Interactive StoryMaps

Learn more about the Addicks and Barker projects and the study process and progress, including a summary of the Interim Report, through these interactive StoryMaps:

Community Action

Harris County Flood Control District 

Houston Office of Emergency Management

National Weather Service: provides weather, water and climate data, forecasts and warnings for the protection of life and property.

Natural Resources Conservation Service: provides assistance for many conservation activities.

U.S. Geological Survey: provides reliable scientific information to minimize loss of life and property from natural disasters.

Federal Emergency Management Agency:  administers the National Flood Insurance Program, which provides access to flood insurance for individuals and businesses.

Learn more at

Environmental Protection Agency: provides tools and guidance for managing stormwater, which a community may incorporate as part of its comprehensive flood risk management approach.

Understanding Flood Risk

What is risk?

Simply put, flood risk is the probability that an area will flood combined with the negative consequences, such as property damage or the loss of life. In more detail, this risk is the combination of several factors: the probability that the amount of runoff will be large enough to cause flooding, the ability to reduce human risks and damage from a flood, and the actual consequences should flooding occur. Reducing any one of these factors can reduce flood risk. Residual flood risk may remain after all efforts to reduce the risk are complete; it is the exposure to the risk and potential loss remaining after other known risks have been countered, factored in or eliminated.

Three elements of risk

Risk comprises these three elements: 1) the likelihood that natural events will take place, 2) the performance of the infrastructure during these events (such as dams and/or levees), and 3) the consequences of poor performance or failure. Risk allows the Corps to consider a dam or levee (or system of levees) in the context of its purposes, ecosystems, budgets, past design decisions, both current knowledge and the uncertainty of future flood events or any combination of these factors.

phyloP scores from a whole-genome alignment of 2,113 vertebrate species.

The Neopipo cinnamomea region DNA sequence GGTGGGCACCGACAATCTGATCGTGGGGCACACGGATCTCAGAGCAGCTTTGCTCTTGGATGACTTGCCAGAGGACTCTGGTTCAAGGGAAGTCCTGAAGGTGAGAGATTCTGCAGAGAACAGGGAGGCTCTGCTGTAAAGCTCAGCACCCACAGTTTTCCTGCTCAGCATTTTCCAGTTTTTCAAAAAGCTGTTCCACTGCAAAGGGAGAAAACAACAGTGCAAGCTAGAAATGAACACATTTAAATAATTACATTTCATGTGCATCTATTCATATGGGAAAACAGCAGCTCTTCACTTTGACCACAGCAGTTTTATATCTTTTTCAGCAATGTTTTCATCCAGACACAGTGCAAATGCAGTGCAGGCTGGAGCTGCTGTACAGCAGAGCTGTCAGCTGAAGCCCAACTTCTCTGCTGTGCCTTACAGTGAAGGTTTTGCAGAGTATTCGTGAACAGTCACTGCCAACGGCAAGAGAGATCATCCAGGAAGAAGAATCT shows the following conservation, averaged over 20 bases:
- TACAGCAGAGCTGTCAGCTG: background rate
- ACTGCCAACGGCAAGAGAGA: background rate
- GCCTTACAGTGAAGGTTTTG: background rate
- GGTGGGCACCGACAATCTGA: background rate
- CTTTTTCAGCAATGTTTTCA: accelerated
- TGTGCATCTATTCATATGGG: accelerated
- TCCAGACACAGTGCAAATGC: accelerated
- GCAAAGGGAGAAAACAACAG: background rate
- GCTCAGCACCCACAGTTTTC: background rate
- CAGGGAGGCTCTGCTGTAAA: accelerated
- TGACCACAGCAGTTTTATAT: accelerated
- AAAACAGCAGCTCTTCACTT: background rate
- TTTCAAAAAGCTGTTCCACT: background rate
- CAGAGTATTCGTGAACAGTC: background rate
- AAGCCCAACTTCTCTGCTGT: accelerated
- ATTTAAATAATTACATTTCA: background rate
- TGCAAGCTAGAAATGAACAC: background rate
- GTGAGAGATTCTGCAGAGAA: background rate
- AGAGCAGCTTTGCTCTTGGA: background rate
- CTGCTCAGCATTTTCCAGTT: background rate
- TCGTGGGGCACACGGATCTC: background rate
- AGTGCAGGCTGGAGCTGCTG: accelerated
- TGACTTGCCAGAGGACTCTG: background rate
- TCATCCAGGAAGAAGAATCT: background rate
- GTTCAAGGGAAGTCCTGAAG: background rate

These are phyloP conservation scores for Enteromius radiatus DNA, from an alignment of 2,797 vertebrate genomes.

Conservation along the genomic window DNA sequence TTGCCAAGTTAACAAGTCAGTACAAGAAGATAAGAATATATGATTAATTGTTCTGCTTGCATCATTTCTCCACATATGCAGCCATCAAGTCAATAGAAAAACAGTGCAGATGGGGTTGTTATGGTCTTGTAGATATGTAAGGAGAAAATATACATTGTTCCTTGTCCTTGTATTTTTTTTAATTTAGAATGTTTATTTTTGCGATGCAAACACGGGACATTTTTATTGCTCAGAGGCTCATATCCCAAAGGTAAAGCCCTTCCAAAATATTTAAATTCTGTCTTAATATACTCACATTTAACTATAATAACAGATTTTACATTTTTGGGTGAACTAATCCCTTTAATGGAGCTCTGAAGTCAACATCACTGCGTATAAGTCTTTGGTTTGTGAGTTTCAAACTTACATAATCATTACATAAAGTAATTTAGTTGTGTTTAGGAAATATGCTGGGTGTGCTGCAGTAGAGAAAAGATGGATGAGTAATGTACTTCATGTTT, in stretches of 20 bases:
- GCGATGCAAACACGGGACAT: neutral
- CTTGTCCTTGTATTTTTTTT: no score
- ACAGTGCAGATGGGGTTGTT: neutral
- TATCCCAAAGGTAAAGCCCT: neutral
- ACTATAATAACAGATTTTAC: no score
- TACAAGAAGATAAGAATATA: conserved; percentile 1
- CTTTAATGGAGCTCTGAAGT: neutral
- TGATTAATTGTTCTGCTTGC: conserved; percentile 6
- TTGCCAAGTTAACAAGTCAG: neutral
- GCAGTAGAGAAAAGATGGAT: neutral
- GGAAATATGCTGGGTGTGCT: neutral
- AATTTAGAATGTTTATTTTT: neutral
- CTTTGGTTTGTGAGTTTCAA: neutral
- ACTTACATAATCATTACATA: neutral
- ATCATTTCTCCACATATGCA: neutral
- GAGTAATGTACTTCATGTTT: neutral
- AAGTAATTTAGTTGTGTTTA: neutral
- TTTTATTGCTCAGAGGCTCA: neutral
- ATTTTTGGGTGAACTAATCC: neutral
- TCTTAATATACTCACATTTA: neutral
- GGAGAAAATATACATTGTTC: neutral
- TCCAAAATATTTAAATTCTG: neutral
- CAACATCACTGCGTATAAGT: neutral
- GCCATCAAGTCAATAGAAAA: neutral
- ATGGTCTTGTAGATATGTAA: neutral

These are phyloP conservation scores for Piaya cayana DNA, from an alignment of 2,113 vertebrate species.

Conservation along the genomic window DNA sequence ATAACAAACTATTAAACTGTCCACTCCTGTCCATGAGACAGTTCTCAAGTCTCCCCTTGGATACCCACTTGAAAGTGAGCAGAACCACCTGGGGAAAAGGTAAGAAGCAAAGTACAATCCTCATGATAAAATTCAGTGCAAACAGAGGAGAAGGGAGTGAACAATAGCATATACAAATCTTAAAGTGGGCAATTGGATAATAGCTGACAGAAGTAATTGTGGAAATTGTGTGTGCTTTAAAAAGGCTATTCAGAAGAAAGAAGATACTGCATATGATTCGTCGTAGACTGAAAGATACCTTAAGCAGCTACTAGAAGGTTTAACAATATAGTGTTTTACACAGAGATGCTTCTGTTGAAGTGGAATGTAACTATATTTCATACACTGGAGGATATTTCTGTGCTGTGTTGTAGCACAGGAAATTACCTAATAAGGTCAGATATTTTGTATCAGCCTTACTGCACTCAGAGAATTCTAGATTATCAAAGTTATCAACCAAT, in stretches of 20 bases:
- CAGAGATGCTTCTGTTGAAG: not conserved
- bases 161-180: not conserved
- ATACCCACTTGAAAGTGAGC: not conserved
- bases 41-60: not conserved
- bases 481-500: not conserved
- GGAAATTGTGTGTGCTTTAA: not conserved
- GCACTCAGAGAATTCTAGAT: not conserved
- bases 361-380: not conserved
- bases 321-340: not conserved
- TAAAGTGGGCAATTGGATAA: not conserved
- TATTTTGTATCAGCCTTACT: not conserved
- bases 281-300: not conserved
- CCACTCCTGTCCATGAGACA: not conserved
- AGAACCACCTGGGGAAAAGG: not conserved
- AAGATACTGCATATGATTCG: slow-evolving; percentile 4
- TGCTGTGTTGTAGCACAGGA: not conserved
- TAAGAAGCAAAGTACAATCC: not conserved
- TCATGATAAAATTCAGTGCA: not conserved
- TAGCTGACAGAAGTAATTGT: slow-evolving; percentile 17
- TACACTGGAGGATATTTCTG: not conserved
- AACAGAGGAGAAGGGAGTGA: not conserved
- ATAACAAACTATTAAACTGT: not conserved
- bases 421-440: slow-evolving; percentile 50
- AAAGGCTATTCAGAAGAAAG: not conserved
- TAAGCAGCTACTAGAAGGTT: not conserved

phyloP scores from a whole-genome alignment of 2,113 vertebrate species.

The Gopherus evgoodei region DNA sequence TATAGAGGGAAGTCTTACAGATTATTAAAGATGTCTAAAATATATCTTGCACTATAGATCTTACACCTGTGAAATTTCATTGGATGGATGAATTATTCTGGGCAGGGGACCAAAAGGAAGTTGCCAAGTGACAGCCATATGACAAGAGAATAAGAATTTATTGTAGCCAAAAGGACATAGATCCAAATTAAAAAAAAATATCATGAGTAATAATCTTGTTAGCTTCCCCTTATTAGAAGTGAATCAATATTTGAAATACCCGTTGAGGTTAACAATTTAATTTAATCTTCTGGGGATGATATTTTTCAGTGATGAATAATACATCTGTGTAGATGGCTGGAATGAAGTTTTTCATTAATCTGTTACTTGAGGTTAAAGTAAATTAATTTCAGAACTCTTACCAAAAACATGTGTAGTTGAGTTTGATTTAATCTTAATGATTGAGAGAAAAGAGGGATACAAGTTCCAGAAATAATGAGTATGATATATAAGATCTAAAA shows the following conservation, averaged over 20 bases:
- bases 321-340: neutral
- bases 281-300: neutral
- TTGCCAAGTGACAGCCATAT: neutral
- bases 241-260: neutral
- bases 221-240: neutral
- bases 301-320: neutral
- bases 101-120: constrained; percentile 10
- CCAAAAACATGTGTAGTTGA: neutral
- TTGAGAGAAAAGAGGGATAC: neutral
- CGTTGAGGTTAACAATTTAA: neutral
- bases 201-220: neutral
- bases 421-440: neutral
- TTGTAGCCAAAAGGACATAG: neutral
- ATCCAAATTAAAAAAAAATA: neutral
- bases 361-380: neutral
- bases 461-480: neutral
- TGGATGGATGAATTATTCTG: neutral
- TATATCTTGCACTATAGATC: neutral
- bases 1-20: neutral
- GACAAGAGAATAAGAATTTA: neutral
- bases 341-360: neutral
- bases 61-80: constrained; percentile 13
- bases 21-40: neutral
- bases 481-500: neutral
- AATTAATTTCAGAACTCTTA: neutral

This graphic, while showing a leveed environment, illustrates the same risk components in a dam environment:  that risk is a function of hazard, performance and consequence.

Reducing Flood Risk

Reducing flood risk

Reducing risk starts with an awareness and understanding of your own potential to face flooding from localized heavy rain to large-scale hurricanes.

While no entity or organization can eliminate flooding, this awareness at all levels of a community leads to shared responsibility. Individual, neighborhood, community, state and federal actions all add up to better solutions to reduce those risks.

Federal, state and local government entities share their responsibilities for flood risk management through programs and authorities. Many federal agencies, including the U.S. Army Corps of Engineers and the Federal Emergency Management Agency, oversee programs to promote flood risk management and assist states and local communities to reduce flood damage. The goal of the Corps’ Flood Risk Management mission is to save lives and reduce property damage from flooding.

Visit Partners in Shared Responsibility to learn about the federal role in flood risk management. flood risk management programs and resources available to states and communities across the country

Silver Jackets: partners in risk reduction

The Corps participates and promotes awareness of the Texas Silver Jackets program, a collaborative state-led interagency team that continuously works together to reduce flood risk in Texas. Visit

An updated approach to flood risk management

The government once used the term “flood control” for its efforts to protect people and property from flooding, but no one agency or set of actions can “control” or eliminate flooding. There are limits to both the ability to predict floods and the level of protection that the Corps, other agencies or human measures can provide.

The Corps focuses its policies, programs and expertise on reducing overall flood risk. This includes the appropriate use of structures such as dams, levees and floodwalls. It also promotes alternatives such as land acquisition, flood-proofing and landowners’ consideration of the purchase of flood insurance. Such alternatives reduce the risks to public safety, reduce long-term economic damages and improve the natural environment.

The Corps’ national Flood Risk Management Program is moving away from the heavily engineered solutions seen 50 years ago. It embraces a more comprehensive flood risk reduction strategy that emphasizes the importance of property owners, residents, communities and government understanding their roles and responsibilities in reducing overall flood risks before actual flooding occurs. For information, including an overview of flood risk management grants, visit Frequently Asked Questions.